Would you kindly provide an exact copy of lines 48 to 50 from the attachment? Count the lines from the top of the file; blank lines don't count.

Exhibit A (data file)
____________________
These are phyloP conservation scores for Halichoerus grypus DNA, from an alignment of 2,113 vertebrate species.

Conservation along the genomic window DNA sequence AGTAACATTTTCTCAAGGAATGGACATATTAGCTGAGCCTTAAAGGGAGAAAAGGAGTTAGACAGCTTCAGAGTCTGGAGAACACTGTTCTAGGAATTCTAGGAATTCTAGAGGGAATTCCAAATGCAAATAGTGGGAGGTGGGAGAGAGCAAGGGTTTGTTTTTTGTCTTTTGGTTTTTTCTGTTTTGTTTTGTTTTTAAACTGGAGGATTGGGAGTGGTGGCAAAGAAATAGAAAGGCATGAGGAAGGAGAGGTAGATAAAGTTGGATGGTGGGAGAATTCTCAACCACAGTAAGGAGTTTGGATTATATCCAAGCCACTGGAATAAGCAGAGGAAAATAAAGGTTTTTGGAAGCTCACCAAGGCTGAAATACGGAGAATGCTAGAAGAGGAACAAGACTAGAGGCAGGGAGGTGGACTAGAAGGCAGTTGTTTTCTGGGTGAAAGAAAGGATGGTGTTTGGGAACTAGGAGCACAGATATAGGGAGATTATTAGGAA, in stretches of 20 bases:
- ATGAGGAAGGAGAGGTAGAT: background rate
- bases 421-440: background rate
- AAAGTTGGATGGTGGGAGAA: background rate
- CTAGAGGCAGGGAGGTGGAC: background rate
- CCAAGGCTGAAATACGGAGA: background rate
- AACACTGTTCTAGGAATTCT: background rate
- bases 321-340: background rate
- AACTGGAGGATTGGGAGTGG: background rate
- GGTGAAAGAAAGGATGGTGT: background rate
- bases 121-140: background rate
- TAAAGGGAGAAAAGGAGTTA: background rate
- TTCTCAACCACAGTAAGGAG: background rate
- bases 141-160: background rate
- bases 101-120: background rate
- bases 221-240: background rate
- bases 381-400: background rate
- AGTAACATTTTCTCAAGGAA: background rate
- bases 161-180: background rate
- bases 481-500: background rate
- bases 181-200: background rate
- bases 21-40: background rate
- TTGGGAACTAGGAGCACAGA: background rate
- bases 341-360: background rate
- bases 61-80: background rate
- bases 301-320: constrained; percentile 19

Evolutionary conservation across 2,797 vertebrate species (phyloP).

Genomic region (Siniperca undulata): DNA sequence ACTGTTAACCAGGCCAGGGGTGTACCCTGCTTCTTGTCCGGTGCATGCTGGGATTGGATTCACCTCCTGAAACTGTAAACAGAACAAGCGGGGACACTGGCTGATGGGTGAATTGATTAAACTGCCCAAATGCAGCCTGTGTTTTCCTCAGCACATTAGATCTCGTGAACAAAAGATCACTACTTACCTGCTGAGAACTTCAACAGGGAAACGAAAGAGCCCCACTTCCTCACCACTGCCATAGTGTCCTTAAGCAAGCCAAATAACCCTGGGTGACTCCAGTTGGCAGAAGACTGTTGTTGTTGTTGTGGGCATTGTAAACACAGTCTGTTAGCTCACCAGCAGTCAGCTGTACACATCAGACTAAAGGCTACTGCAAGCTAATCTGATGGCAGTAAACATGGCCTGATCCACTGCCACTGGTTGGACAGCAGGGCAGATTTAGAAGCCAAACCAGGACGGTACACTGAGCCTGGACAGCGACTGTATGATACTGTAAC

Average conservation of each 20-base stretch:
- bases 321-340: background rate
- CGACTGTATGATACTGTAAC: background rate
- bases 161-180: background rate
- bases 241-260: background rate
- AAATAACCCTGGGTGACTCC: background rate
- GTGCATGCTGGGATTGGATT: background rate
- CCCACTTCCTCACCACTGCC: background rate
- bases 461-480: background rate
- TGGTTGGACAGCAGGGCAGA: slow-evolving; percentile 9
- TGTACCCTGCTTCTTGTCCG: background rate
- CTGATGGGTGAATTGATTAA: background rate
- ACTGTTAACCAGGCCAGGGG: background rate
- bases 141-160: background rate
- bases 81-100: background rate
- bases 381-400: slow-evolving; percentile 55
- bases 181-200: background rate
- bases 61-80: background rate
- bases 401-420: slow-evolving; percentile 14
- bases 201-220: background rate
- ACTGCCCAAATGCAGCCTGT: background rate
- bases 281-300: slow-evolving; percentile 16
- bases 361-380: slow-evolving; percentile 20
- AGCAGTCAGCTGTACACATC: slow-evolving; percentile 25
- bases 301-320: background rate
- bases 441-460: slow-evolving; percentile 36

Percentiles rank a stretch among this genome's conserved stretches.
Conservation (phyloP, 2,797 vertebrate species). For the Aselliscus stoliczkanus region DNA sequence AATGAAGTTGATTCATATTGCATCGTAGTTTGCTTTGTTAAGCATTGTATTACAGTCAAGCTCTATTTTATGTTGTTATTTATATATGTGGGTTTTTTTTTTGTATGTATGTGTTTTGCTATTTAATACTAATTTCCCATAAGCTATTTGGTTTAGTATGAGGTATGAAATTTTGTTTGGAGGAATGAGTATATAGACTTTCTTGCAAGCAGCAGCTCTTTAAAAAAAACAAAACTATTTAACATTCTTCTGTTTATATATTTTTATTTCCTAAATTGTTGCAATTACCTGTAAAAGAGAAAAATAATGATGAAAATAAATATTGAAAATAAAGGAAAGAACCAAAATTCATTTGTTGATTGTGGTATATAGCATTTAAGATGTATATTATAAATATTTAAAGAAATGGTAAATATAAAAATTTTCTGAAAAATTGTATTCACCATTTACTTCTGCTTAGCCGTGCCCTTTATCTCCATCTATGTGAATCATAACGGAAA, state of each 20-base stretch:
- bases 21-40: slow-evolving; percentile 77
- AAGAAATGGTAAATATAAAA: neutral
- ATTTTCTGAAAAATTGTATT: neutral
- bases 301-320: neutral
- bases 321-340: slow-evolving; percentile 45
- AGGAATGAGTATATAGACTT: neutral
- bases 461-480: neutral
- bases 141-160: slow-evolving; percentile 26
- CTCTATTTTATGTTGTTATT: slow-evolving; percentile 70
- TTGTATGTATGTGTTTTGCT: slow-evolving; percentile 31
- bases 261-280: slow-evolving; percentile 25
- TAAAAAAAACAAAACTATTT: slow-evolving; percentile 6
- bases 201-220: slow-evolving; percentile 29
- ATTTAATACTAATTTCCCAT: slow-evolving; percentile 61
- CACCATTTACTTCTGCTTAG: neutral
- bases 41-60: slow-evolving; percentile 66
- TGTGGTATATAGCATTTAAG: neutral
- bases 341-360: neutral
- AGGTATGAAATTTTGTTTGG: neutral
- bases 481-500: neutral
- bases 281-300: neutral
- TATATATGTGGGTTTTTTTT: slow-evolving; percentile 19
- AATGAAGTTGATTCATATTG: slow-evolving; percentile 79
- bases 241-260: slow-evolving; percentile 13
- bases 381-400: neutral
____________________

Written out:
- bases 401-420: slow-evolving; percentile 14
- bases 201-220: background rate
- ACTGCCCAAATGCAGCCTGT: background rate